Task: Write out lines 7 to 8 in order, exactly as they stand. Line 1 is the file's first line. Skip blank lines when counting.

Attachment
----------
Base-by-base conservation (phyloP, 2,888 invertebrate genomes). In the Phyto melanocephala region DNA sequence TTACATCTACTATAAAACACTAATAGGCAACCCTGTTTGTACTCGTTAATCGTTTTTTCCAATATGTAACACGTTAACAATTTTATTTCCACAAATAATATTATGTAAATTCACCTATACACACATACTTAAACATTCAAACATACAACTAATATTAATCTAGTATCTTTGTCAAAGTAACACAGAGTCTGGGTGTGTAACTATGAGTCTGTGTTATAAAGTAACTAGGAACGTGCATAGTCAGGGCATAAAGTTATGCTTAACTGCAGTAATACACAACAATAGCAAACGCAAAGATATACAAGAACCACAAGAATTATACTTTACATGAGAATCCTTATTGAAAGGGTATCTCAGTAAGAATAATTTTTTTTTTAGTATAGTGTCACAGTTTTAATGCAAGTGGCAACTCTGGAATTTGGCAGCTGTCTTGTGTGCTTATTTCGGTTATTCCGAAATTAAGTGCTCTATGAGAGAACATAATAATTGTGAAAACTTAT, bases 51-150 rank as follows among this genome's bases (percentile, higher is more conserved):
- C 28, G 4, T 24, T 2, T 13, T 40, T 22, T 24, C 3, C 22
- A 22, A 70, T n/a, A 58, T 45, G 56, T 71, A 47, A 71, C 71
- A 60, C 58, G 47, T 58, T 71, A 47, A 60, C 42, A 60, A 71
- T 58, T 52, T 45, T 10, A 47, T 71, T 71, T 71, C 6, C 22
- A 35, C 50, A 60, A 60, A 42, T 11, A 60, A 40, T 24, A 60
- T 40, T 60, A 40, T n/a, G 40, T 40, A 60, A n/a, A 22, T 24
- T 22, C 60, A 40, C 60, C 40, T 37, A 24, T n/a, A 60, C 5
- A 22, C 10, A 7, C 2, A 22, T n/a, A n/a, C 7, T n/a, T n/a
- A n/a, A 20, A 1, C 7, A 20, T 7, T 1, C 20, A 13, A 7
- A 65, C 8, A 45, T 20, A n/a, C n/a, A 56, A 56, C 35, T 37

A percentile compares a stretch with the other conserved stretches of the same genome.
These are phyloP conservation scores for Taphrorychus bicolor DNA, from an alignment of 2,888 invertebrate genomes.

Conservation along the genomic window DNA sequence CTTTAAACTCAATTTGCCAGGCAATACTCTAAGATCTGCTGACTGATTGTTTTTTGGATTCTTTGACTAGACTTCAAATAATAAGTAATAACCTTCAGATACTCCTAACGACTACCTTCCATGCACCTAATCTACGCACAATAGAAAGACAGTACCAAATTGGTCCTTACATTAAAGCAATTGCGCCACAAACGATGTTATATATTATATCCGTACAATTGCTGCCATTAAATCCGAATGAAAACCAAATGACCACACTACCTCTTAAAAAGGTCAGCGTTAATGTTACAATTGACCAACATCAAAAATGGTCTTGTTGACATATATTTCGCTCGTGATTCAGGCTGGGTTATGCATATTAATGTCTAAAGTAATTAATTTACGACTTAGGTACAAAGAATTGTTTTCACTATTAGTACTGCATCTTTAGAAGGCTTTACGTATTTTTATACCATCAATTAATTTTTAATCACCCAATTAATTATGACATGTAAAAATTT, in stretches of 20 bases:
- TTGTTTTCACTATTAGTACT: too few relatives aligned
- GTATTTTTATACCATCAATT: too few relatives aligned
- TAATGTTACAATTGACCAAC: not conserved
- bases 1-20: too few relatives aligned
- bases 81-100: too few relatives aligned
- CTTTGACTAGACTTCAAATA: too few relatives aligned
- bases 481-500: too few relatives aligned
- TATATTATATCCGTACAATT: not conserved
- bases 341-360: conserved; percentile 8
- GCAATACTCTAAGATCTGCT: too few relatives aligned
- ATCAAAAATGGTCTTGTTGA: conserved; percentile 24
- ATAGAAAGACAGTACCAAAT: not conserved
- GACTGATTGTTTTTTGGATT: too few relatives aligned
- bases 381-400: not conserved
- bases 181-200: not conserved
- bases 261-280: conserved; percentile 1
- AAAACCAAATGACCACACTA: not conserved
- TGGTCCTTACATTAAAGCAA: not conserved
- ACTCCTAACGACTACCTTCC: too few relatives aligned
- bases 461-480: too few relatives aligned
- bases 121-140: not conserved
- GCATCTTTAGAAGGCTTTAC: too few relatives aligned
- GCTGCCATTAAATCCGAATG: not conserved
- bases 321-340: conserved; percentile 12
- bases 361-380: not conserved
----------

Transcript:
- T 40, T 60, A 40, T n/a, G 40, T 40, A 60, A n/a, A 22, T 24
- T 22, C 60, A 40, C 60, C 40, T 37, A 24, T n/a, A 60, C 5